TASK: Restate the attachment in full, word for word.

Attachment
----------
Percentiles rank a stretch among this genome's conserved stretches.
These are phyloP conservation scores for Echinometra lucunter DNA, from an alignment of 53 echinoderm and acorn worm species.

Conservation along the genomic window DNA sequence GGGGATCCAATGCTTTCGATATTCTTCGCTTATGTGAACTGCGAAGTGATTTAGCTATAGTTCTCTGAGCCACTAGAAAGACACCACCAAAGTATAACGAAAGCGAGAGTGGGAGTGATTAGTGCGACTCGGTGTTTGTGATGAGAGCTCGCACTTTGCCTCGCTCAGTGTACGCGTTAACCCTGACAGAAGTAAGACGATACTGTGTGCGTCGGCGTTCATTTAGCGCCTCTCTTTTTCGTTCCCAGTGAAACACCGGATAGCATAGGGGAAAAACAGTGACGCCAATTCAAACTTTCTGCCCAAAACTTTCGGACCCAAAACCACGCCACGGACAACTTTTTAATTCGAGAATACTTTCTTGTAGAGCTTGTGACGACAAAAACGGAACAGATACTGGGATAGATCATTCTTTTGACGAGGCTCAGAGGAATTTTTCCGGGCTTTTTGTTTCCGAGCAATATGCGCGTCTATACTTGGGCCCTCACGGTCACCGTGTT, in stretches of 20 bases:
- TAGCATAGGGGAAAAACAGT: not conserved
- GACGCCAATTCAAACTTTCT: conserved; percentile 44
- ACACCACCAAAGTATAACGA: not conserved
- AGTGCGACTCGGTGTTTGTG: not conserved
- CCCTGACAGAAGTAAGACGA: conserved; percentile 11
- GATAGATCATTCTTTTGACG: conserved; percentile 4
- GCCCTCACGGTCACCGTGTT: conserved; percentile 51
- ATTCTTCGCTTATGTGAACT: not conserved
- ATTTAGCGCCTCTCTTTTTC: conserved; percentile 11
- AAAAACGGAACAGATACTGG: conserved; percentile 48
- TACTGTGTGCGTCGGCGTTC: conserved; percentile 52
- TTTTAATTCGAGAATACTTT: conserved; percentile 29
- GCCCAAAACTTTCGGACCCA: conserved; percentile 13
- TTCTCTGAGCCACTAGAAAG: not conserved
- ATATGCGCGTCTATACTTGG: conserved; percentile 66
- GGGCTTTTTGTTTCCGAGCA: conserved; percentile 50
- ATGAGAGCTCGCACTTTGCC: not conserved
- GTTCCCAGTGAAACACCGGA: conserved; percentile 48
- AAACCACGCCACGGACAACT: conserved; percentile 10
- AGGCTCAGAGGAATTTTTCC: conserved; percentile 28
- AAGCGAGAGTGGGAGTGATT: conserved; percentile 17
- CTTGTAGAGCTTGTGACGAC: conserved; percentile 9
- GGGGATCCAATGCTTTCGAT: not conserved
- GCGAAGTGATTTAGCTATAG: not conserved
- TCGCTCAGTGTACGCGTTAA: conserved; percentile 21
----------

Percentiles rank a stretch among this genome's conserved stretches.
These are phyloP conservation scores for Echinometra lucunter DNA, from an alignment of 53 echinoderm and acorn worm species.

Conservation along the genomic window DNA sequence GGGGATCCAATGCTTTCGATATTCTTCGCTTATGTGAACTGCGAAGTGATTTAGCTATAGTTCTCTGAGCCACTAGAAAGACACCACCAAAGTATAACGAAAGCGAGAGTGGGAGTGATTAGTGCGACTCGGTGTTTGTGATGAGAGCTCGCACTTTGCCTCGCTCAGTGTACGCGTTAACCCTGACAGAAGTAAGACGATACTGTGTGCGTCGGCGTTCATTTAGCGCCTCTCTTTTTCGTTCCCAGTGAAACACCGGATAGCATAGGGGAAAAACAGTGACGCCAATTCAAACTTTCTGCCCAAAACTTTCGGACCCAAAACCACGCCACGGACAACTTTTTAATTCGAGAATACTTTCTTGTAGAGCTTGTGACGACAAAAACGGAACAGATACTGGGATAGATCATTCTTTTGACGAGGCTCAGAGGAATTTTTCCGGGCTTTTTGTTTCCGAGCAATATGCGCGTCTATACTTGGGCCCTCACGGTCACCGTGTT, in stretches of 20 bases:
- TAGCATAGGGGAAAAACAGT: not conserved
- GACGCCAATTCAAACTTTCT: conserved; percentile 44
- ACACCACCAAAGTATAACGA: not conserved
- AGTGCGACTCGGTGTTTGTG: not conserved
- CCCTGACAGAAGTAAGACGA: conserved; percentile 11
- GATAGATCATTCTTTTGACG: conserved; percentile 4
- GCCCTCACGGTCACCGTGTT: conserved; percentile 51
- ATTCTTCGCTTATGTGAACT: not conserved
- ATTTAGCGCCTCTCTTTTTC: conserved; percentile 11
- AAAAACGGAACAGATACTGG: conserved; percentile 48
- TACTGTGTGCGTCGGCGTTC: conserved; percentile 52
- TTTTAATTCGAGAATACTTT: conserved; percentile 29
- GCCCAAAACTTTCGGACCCA: conserved; percentile 13
- TTCTCTGAGCCACTAGAAAG: not conserved
- ATATGCGCGTCTATACTTGG: conserved; percentile 66
- GGGCTTTTTGTTTCCGAGCA: conserved; percentile 50
- ATGAGAGCTCGCACTTTGCC: not conserved
- GTTCCCAGTGAAACACCGGA: conserved; percentile 48
- AAACCACGCCACGGACAACT: conserved; percentile 10
- AGGCTCAGAGGAATTTTTCC: conserved; percentile 28
- AAGCGAGAGTGGGAGTGATT: conserved; percentile 17
- CTTGTAGAGCTTGTGACGAC: conserved; percentile 9
- GGGGATCCAATGCTTTCGAT: not conserved
- GCGAAGTGATTTAGCTATAG: not conserved
- TCGCTCAGTGTACGCGTTAA: conserved; percentile 21